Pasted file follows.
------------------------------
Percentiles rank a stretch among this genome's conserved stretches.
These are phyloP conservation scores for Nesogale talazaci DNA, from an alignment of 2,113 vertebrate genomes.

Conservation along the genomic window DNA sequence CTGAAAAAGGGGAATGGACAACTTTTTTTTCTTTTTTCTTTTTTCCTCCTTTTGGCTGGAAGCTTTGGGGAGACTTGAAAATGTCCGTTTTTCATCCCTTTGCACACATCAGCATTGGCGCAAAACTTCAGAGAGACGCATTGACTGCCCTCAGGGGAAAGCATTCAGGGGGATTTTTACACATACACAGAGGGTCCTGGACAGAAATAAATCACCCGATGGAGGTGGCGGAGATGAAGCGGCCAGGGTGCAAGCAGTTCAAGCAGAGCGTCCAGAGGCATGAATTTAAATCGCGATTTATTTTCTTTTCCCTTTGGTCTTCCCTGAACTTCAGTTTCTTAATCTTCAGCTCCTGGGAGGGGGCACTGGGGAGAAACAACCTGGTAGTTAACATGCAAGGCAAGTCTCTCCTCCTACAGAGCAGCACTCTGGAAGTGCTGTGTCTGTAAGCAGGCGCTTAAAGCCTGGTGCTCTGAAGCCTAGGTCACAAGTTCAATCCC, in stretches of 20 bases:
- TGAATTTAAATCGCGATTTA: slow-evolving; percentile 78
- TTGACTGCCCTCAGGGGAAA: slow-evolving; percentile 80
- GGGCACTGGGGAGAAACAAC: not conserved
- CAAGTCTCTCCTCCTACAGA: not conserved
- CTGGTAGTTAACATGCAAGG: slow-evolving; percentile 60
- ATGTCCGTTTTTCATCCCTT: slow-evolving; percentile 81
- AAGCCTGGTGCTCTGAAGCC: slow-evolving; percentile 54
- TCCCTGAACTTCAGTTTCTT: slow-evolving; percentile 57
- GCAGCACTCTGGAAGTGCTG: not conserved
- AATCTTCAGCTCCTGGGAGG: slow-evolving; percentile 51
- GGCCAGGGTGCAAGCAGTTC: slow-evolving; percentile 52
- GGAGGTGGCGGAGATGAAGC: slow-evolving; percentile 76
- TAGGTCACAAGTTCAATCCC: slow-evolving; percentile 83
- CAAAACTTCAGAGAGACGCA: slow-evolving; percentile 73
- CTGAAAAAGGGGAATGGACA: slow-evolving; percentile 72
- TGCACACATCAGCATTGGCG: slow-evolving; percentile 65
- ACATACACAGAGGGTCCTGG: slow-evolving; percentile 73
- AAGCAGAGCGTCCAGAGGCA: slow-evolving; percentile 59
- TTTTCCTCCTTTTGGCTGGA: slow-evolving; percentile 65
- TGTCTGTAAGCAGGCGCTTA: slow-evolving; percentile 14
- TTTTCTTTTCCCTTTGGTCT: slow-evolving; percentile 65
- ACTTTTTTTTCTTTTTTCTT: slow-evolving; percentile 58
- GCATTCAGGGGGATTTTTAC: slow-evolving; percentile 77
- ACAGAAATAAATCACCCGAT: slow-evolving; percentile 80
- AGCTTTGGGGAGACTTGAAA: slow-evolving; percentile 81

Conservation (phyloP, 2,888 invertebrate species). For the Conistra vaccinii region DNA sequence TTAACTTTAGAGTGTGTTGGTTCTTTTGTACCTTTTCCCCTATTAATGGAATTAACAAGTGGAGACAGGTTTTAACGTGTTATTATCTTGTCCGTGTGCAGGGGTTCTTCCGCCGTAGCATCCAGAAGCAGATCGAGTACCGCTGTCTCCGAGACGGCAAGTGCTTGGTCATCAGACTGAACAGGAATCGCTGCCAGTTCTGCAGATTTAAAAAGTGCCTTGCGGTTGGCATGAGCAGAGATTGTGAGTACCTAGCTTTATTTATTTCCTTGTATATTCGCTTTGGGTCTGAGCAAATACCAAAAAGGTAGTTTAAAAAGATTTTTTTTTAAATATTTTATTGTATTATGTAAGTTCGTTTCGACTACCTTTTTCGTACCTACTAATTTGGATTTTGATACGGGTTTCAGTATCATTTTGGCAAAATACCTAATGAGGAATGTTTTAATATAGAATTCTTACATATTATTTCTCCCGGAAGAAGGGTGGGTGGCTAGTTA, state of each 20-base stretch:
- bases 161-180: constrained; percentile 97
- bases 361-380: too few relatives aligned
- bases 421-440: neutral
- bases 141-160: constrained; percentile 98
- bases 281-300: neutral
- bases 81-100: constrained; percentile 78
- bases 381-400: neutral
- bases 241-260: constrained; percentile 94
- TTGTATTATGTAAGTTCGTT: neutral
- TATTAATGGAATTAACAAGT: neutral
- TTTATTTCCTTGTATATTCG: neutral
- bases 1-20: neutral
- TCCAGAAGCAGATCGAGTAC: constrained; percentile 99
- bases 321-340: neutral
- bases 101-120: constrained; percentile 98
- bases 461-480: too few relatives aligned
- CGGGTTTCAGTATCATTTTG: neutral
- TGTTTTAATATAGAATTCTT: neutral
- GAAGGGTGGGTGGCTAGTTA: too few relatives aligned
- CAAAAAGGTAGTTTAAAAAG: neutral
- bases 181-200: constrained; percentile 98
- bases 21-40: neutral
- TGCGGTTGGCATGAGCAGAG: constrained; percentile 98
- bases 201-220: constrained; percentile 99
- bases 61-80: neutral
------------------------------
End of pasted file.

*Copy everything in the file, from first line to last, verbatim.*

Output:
Percentiles rank a stretch among this genome's conserved stretches.
These are phyloP conservation scores for Nesogale talazaci DNA, from an alignment of 2,113 vertebrate genomes.

Conservation along the genomic window DNA sequence CTGAAAAAGGGGAATGGACAACTTTTTTTTCTTTTTTCTTTTTTCCTCCTTTTGGCTGGAAGCTTTGGGGAGACTTGAAAATGTCCGTTTTTCATCCCTTTGCACACATCAGCATTGGCGCAAAACTTCAGAGAGACGCATTGACTGCCCTCAGGGGAAAGCATTCAGGGGGATTTTTACACATACACAGAGGGTCCTGGACAGAAATAAATCACCCGATGGAGGTGGCGGAGATGAAGCGGCCAGGGTGCAAGCAGTTCAAGCAGAGCGTCCAGAGGCATGAATTTAAATCGCGATTTATTTTCTTTTCCCTTTGGTCTTCCCTGAACTTCAGTTTCTTAATCTTCAGCTCCTGGGAGGGGGCACTGGGGAGAAACAACCTGGTAGTTAACATGCAAGGCAAGTCTCTCCTCCTACAGAGCAGCACTCTGGAAGTGCTGTGTCTGTAAGCAGGCGCTTAAAGCCTGGTGCTCTGAAGCCTAGGTCACAAGTTCAATCCC, in stretches of 20 bases:
- TGAATTTAAATCGCGATTTA: slow-evolving; percentile 78
- TTGACTGCCCTCAGGGGAAA: slow-evolving; percentile 80
- GGGCACTGGGGAGAAACAAC: not conserved
- CAAGTCTCTCCTCCTACAGA: not conserved
- CTGGTAGTTAACATGCAAGG: slow-evolving; percentile 60
- ATGTCCGTTTTTCATCCCTT: slow-evolving; percentile 81
- AAGCCTGGTGCTCTGAAGCC: slow-evolving; percentile 54
- TCCCTGAACTTCAGTTTCTT: slow-evolving; percentile 57
- GCAGCACTCTGGAAGTGCTG: not conserved
- AATCTTCAGCTCCTGGGAGG: slow-evolving; percentile 51
- GGCCAGGGTGCAAGCAGTTC: slow-evolving; percentile 52
- GGAGGTGGCGGAGATGAAGC: slow-evolving; percentile 76
- TAGGTCACAAGTTCAATCCC: slow-evolving; percentile 83
- CAAAACTTCAGAGAGACGCA: slow-evolving; percentile 73
- CTGAAAAAGGGGAATGGACA: slow-evolving; percentile 72
- TGCACACATCAGCATTGGCG: slow-evolving; percentile 65
- ACATACACAGAGGGTCCTGG: slow-evolving; percentile 73
- AAGCAGAGCGTCCAGAGGCA: slow-evolving; percentile 59
- TTTTCCTCCTTTTGGCTGGA: slow-evolving; percentile 65
- TGTCTGTAAGCAGGCGCTTA: slow-evolving; percentile 14
- TTTTCTTTTCCCTTTGGTCT: slow-evolving; percentile 65
- ACTTTTTTTTCTTTTTTCTT: slow-evolving; percentile 58
- GCATTCAGGGGGATTTTTAC: slow-evolving; percentile 77
- ACAGAAATAAATCACCCGAT: slow-evolving; percentile 80
- AGCTTTGGGGAGACTTGAAA: slow-evolving; percentile 81

Conservation (phyloP, 2,888 invertebrate species). For the Conistra vaccinii region DNA sequence TTAACTTTAGAGTGTGTTGGTTCTTTTGTACCTTTTCCCCTATTAATGGAATTAACAAGTGGAGACAGGTTTTAACGTGTTATTATCTTGTCCGTGTGCAGGGGTTCTTCCGCCGTAGCATCCAGAAGCAGATCGAGTACCGCTGTCTCCGAGACGGCAAGTGCTTGGTCATCAGACTGAACAGGAATCGCTGCCAGTTCTGCAGATTTAAAAAGTGCCTTGCGGTTGGCATGAGCAGAGATTGTGAGTACCTAGCTTTATTTATTTCCTTGTATATTCGCTTTGGGTCTGAGCAAATACCAAAAAGGTAGTTTAAAAAGATTTTTTTTTAAATATTTTATTGTATTATGTAAGTTCGTTTCGACTACCTTTTTCGTACCTACTAATTTGGATTTTGATACGGGTTTCAGTATCATTTTGGCAAAATACCTAATGAGGAATGTTTTAATATAGAATTCTTACATATTATTTCTCCCGGAAGAAGGGTGGGTGGCTAGTTA, state of each 20-base stretch:
- bases 161-180: constrained; percentile 97
- bases 361-380: too few relatives aligned
- bases 421-440: neutral
- bases 141-160: constrained; percentile 98
- bases 281-300: neutral
- bases 81-100: constrained; percentile 78
- bases 381-400: neutral
- bases 241-260: constrained; percentile 94
- TTGTATTATGTAAGTTCGTT: neutral
- TATTAATGGAATTAACAAGT: neutral
- TTTATTTCCTTGTATATTCG: neutral
- bases 1-20: neutral
- TCCAGAAGCAGATCGAGTAC: constrained; percentile 99
- bases 321-340: neutral
- bases 101-120: constrained; percentile 98
- bases 461-480: too few relatives aligned
- CGGGTTTCAGTATCATTTTG: neutral
- TGTTTTAATATAGAATTCTT: neutral
- GAAGGGTGGGTGGCTAGTTA: too few relatives aligned
- CAAAAAGGTAGTTTAAAAAG: neutral
- bases 181-200: constrained; percentile 98
- bases 21-40: neutral
- TGCGGTTGGCATGAGCAGAG: constrained; percentile 98
- bases 201-220: constrained; percentile 99
- bases 61-80: neutral